The Beatles' rooftop concert
|Date||30 January 1969|
3 Savile Row, London, UK
On 30 January 1969, the Beatles performed an unannounced concert from the rooftop of their Apple Corps headquarters at 3 Savile Row, within central London's office and fashion district. Joined by keyboardist Billy Preston, the band played a 42-minute set before the Metropolitan Police asked them to reduce the volume. It ultimately became the final public performance of their career.
Although the concert was conceived just days before, the Beatles were planning a return to live performances throughout the early sessions for their album Let It Be (1970). They performed nine takes of five songs as crowds of onlookers, many of whom were on their lunch break, congregated in the streets and on the roofs of local buildings. The concert ended with the conclusion of "Get Back", with John Lennon joking, "I'd like to say thank you on behalf of the group and ourselves and I hope we've passed the audition."
Footage from the performance was used in the 1970 documentary film Let It Be. The first performance of "I've Got a Feeling" and single takes of "One After 909" and "Dig a Pony" were also featured on the accompanying album.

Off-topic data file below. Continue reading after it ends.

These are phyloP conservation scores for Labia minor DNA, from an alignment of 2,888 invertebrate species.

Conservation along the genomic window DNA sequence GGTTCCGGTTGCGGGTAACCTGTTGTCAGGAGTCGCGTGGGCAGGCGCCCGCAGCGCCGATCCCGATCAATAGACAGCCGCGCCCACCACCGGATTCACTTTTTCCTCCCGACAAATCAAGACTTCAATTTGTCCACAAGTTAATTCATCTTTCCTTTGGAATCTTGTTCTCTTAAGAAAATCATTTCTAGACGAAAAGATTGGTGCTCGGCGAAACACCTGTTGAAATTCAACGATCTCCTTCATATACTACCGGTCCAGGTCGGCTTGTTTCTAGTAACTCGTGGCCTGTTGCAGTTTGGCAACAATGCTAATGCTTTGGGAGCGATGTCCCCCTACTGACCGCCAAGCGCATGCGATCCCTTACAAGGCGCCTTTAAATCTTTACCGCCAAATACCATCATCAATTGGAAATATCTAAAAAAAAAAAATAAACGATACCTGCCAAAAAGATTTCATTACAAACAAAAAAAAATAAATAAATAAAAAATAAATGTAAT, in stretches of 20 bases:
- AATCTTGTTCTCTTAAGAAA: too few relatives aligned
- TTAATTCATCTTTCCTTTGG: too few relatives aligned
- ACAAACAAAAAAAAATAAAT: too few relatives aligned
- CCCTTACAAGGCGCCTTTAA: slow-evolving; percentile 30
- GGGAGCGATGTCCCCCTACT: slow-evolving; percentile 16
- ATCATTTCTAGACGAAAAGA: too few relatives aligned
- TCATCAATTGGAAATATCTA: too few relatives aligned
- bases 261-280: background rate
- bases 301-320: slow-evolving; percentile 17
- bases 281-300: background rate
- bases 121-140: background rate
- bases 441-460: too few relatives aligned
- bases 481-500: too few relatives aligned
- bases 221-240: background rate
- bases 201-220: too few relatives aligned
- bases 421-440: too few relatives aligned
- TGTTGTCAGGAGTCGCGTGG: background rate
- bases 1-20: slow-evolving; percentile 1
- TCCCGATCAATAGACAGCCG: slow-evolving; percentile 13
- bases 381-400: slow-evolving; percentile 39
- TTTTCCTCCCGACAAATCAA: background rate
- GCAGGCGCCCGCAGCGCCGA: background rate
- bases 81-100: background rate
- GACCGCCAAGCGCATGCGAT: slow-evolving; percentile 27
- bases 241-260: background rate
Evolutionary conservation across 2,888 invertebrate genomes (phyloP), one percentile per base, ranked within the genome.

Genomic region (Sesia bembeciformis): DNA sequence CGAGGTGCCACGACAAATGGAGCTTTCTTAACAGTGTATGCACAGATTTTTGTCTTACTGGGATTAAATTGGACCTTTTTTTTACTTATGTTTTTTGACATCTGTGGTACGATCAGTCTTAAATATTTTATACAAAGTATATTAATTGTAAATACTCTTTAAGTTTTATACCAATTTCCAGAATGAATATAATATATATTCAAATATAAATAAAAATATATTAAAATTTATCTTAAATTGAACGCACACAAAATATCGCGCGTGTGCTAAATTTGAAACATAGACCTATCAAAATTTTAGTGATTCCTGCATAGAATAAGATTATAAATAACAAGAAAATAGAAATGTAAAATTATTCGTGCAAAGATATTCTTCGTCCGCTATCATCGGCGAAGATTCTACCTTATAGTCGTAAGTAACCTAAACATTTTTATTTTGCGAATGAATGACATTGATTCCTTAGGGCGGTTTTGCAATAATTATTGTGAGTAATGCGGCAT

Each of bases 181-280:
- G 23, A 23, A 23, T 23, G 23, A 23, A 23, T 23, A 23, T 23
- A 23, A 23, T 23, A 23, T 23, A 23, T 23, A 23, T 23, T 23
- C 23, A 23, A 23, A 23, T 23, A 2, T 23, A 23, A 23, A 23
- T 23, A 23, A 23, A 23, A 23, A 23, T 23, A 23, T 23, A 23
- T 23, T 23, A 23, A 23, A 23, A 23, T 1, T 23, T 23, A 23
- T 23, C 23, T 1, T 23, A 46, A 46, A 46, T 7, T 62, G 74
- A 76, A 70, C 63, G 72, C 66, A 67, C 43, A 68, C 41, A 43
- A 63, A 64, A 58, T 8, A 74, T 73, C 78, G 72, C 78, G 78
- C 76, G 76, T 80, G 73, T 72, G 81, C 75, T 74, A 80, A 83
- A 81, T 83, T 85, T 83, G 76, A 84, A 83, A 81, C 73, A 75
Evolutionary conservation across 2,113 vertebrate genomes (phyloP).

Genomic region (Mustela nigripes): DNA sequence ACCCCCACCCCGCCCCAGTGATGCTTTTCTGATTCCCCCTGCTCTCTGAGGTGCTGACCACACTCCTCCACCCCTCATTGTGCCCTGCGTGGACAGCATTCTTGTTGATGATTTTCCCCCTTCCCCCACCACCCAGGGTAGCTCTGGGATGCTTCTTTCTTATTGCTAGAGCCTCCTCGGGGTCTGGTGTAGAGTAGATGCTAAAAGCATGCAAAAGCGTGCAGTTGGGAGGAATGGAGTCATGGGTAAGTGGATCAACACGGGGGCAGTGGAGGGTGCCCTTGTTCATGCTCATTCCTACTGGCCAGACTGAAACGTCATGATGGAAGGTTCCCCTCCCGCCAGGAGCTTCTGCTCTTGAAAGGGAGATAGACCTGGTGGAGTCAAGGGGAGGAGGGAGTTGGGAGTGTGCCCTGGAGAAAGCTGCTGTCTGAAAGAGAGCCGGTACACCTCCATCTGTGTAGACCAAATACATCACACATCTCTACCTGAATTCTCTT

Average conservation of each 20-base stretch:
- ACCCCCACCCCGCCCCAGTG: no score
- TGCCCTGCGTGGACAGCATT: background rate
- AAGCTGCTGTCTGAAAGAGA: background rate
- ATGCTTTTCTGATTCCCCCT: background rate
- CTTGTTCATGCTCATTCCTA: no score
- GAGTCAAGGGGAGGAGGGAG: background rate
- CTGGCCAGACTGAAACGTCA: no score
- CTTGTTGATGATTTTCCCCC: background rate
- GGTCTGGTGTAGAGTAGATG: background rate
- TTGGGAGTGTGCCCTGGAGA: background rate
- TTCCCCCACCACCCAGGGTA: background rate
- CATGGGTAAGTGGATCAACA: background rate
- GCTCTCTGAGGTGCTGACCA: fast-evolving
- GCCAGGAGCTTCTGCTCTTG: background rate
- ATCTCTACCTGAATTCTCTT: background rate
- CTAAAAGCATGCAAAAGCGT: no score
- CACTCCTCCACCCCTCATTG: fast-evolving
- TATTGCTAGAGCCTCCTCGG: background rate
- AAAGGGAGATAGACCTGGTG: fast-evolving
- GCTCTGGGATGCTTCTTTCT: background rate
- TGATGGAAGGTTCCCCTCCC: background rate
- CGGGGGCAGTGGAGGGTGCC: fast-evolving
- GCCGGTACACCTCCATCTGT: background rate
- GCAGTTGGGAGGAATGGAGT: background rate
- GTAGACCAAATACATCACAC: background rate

Although the concert was unannounced, the Beatles had planned on performing live during their Get Back sessions earlier in January. According to author Mark Lewisohn, it is uncertain who had the idea for a rooftop concert, but the suggestion was conceived just days before the actual event. George Harrison brought in keyboardist Billy Preston as an additional musician, in the hope that a talented outside observer would encourage the band to be tight and focused. In Preston's recollection, John Lennon thought up the idea to perform on the Apple Corps rooftop. Ringo Starr remembered:
There was a plan to play live somewhere. We were wondering where we could go – "Oh, the Palladium or the Sahara". But we would have had to take all the stuff, so we decided, "Let's get up on the roof."
In his autobiography Sound Man, recording engineer Glyn Johns claims the idea for the concert was his. Former Apple Records Ken Mansfield believed it most likely that the idea came from director Michael Lindsay-Hogg.